Fishing leaders from the north-east coast to Orkney and the Western Isles have joined calls to plead with the UK Government for a re-think of Brexit immigration rules.
They are angry about access to labour, shortages in the food supply chain and damage to high-value exports.
In a group letter, which builds on previous regional demands, they call for Home Secretary Suella Braverman to listen to their warnings about “disastrous” policies.
Why are they angry?
Nearly one in five fishermen working in Scotland are from outside the European economic area, including Ghana and the Philippines.
They can use a transit visa to travel to Scotland to board a vessel that will fish in international waters.
The UK Government wants to change the rules to ban those with transit visas from “all forms of activity within UK territorial waters and onshore”.
The impact of the UK’s new visa rules is a disaster for Scotland’s fishing industry.
– SNP Westminster leader Ian Blackford
Transit visa changes are already delayed from November to spring but the sector still feels the efforts fall short.
They say that without parallel changes to the Skilled Worker Visa scheme, labour shortages will get worse and vessels will be tied up.
Who has signed the letter?
The letter is signed by Iain Macleod of MacDuff Shellfish, and Donald MacLean of Barratlantic.
It’s backed by Duncan MacInnes of the Western Isles Fishermen’s Association, Donald Gibson of R W Gibson & Sons, and Hannah Fennell, who is an Orkney member of the Communities Inshore Fisheries Alliance.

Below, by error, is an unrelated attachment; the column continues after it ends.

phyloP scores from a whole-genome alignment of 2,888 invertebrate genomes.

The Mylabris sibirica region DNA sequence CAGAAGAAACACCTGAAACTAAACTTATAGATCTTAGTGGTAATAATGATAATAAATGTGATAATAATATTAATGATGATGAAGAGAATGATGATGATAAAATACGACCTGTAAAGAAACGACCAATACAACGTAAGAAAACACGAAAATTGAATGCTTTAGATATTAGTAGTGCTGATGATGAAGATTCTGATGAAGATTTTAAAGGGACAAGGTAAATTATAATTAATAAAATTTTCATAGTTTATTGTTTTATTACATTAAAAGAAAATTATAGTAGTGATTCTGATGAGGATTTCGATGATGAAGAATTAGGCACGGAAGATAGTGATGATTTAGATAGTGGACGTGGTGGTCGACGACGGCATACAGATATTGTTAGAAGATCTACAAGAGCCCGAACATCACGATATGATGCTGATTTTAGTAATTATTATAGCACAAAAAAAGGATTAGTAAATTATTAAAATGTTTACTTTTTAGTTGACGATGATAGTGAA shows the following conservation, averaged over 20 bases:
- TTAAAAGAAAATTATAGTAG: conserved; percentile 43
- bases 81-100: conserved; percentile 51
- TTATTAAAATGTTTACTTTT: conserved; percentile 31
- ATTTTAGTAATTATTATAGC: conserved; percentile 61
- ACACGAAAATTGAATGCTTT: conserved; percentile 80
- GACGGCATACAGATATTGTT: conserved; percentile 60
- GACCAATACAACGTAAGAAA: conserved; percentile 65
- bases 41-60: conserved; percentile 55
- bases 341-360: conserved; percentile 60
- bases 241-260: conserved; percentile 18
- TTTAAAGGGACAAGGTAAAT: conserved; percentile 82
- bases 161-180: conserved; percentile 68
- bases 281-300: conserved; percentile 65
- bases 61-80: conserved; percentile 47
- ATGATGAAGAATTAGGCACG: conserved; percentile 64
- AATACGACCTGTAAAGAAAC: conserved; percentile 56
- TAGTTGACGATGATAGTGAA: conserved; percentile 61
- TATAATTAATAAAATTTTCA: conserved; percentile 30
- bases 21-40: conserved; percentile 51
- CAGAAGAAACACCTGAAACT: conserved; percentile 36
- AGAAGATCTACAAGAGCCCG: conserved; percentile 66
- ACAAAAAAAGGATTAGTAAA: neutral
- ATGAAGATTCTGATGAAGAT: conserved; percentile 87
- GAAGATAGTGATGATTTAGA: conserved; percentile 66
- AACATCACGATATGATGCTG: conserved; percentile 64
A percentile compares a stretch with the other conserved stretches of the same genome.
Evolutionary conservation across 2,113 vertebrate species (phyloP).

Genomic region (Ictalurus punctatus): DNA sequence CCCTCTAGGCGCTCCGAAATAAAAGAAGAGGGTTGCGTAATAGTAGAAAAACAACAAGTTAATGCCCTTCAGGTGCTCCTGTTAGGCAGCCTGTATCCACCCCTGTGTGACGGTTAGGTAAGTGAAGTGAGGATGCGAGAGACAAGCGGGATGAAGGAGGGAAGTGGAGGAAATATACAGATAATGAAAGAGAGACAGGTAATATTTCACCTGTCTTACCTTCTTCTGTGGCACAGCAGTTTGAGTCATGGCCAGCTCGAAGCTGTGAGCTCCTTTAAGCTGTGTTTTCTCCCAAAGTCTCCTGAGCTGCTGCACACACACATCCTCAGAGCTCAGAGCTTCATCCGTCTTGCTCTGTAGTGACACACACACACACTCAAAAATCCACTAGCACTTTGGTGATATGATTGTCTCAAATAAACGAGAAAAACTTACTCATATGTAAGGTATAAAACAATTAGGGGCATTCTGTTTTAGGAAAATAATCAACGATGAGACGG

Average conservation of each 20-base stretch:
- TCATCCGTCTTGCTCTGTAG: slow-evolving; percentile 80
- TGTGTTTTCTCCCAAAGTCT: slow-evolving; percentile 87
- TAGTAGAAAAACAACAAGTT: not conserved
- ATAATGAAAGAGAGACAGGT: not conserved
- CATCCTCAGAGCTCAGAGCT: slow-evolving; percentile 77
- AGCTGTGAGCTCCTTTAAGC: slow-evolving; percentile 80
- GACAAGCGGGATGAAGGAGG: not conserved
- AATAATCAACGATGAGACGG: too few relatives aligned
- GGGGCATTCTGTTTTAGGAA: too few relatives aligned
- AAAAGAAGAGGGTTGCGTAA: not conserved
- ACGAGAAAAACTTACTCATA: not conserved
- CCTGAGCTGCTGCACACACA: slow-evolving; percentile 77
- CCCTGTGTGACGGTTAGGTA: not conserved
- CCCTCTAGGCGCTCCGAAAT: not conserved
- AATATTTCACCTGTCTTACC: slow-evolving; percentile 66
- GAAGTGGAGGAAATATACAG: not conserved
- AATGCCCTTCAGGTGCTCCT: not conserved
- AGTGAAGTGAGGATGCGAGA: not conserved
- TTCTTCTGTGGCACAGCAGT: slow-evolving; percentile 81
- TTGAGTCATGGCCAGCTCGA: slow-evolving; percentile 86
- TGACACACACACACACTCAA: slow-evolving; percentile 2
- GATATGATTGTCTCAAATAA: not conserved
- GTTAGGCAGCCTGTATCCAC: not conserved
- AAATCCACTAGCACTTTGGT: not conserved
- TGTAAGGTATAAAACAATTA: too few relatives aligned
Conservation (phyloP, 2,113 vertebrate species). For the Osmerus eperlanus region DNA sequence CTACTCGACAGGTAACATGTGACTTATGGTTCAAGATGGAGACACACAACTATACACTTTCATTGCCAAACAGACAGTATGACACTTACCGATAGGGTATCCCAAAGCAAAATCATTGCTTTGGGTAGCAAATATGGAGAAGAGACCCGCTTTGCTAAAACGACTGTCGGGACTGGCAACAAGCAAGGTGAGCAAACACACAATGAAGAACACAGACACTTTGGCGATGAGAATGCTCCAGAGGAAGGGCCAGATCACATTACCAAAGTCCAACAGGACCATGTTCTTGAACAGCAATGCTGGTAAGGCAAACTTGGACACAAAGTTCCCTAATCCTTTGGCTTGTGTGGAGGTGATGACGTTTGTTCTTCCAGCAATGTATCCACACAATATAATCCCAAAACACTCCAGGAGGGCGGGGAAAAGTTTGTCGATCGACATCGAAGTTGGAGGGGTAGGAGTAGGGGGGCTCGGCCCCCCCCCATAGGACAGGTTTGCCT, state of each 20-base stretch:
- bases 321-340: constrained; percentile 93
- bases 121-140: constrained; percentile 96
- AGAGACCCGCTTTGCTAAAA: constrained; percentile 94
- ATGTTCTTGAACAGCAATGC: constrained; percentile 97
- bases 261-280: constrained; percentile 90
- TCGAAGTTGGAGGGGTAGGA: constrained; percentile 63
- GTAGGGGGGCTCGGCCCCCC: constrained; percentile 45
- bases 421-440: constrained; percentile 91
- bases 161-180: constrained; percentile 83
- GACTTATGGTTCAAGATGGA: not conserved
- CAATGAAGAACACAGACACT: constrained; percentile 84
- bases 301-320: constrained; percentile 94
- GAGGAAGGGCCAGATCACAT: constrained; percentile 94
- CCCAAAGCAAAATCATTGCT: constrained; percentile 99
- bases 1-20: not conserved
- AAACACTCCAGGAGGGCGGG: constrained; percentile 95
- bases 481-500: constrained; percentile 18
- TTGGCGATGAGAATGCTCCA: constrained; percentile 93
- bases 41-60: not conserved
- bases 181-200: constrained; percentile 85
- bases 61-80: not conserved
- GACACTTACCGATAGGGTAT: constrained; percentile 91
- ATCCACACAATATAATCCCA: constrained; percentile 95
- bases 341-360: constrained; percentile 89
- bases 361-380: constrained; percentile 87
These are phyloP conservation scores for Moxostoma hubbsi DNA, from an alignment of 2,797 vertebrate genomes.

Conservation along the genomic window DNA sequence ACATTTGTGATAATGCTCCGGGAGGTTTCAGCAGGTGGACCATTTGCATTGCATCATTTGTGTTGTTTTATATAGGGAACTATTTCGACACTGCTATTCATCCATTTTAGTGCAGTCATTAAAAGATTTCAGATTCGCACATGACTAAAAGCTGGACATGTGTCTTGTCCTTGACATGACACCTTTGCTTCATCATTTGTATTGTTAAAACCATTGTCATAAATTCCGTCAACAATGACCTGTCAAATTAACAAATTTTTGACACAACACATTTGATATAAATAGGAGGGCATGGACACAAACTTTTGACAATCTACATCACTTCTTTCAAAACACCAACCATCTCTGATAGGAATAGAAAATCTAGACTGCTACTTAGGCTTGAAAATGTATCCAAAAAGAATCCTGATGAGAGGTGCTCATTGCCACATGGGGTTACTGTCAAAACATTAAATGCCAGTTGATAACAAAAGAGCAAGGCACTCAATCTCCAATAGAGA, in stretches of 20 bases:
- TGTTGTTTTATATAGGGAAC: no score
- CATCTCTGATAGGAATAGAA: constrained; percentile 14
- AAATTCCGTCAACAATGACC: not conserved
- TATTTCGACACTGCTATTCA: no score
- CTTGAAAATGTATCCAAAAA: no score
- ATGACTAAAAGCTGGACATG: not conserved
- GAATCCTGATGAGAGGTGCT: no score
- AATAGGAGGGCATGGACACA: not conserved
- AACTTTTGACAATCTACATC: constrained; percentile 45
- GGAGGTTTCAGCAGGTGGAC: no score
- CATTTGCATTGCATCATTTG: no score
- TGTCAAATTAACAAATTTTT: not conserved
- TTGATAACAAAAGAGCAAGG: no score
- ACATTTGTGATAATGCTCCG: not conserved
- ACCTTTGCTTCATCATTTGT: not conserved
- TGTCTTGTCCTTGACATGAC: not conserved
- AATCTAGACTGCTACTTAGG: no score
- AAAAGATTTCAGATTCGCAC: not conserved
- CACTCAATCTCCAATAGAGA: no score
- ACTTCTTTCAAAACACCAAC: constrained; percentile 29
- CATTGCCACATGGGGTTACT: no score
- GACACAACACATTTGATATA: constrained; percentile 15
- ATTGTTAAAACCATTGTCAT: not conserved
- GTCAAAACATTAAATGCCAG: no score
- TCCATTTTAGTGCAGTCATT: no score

Also signing the letter are the leader of the Clyde Fishermen’s Association and the SNP’s Westminster group, led by Ross, Skye and Lochaber MP Ian Blackford.
MacDuff Shellfish, based in Aberdeenshire and the Western Isles, are among companies saying they are disappointed at access to a review of labour shortages in the food production chain.
‘Vital part of the economy’
“Scotland’s fishermen are vital to providing people with some of the heathiest most high-quality food that can be obtained anywhere in the world,” the letter backed by SNP politicians states.
“They are a vital part of both our economy and our society, and it is our view that the UK Government should be doing everything in its power to allow them and their sector to thrive.”
Mr Blackford said: “The impact of the UK’s new visa rules is a disaster for Scotland’s fishing industry.
“This crucial intervention – in coordination with leaders in Scotland’s world-class fishing industry – must be a wake-up call to the Home Secretary, and must lead to a complete rethink of the immigration rules at Whitehall which are not working for Scotland.”
The Home Office was approached for comment.